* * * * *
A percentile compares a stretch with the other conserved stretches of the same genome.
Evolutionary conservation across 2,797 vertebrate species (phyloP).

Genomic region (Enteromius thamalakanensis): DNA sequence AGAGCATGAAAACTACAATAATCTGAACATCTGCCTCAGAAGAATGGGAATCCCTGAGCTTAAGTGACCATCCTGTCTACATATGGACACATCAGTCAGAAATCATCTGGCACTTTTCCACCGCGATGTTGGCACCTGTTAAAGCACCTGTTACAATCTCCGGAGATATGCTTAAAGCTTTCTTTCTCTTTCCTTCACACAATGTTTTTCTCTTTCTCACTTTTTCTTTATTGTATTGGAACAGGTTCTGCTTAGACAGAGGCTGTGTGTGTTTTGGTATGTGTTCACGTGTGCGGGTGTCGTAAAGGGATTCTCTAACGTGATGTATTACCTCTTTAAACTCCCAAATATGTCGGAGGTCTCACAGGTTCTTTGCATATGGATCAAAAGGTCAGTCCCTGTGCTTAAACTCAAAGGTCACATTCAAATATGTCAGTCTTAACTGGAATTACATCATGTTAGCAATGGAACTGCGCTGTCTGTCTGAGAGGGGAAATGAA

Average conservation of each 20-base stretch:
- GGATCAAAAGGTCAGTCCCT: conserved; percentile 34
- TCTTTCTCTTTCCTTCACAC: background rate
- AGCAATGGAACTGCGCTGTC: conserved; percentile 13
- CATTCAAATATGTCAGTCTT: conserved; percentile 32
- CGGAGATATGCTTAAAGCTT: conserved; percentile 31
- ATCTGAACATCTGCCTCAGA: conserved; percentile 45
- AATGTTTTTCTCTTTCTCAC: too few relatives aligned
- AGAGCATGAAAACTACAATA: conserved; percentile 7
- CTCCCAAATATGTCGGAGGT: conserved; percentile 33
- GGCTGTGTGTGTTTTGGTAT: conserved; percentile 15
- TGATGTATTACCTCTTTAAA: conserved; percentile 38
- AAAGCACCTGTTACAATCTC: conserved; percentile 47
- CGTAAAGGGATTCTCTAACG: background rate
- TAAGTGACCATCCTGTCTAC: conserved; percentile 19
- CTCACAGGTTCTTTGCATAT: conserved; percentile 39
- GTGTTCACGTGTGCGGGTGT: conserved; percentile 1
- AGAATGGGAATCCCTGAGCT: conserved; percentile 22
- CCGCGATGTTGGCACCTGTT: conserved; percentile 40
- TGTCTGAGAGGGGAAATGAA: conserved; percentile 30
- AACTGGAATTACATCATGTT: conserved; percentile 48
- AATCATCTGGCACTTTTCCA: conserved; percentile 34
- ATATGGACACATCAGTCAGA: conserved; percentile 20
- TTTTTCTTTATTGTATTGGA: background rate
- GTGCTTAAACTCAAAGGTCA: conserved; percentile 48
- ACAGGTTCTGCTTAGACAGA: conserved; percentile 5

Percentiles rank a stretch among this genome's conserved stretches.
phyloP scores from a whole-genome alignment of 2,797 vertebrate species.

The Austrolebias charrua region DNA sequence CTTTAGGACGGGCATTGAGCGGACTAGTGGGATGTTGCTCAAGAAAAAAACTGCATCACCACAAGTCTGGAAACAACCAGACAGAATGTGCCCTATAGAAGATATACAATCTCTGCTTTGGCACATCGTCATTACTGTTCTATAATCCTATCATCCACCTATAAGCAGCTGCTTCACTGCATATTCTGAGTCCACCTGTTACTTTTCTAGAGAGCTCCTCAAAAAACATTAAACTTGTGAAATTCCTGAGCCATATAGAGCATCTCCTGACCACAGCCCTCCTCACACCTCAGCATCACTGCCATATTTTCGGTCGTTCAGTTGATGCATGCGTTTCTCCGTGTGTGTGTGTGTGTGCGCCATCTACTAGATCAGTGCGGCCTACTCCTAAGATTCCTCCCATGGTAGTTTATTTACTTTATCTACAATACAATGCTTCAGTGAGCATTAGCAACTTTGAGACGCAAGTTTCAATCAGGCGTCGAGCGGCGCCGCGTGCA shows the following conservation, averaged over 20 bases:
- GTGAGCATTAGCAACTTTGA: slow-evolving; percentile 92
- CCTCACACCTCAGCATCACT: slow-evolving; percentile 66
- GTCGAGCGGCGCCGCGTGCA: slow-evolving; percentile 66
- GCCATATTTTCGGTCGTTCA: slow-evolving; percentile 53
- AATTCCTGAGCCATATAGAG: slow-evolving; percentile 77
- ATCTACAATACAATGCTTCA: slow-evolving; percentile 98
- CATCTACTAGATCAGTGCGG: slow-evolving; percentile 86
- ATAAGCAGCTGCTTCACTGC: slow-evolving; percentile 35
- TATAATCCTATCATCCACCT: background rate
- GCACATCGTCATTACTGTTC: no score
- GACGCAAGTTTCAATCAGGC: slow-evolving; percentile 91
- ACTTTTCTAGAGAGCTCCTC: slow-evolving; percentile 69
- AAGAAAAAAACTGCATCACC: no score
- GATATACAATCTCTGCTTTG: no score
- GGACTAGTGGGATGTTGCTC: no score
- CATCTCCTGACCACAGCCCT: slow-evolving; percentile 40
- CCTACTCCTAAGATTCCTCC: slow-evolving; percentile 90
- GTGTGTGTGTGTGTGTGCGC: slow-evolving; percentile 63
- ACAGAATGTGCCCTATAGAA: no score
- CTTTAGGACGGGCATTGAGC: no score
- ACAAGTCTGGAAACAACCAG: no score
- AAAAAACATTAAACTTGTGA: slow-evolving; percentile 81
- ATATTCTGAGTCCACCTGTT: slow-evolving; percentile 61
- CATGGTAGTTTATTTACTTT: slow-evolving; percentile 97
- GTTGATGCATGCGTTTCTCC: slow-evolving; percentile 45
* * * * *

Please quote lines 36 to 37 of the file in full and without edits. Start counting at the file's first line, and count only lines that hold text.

- GCCATATTTTCGGTCGTTCA: slow-evolving; percentile 53
- AATTCCTGAGCCATATAGAG: slow-evolving; percentile 77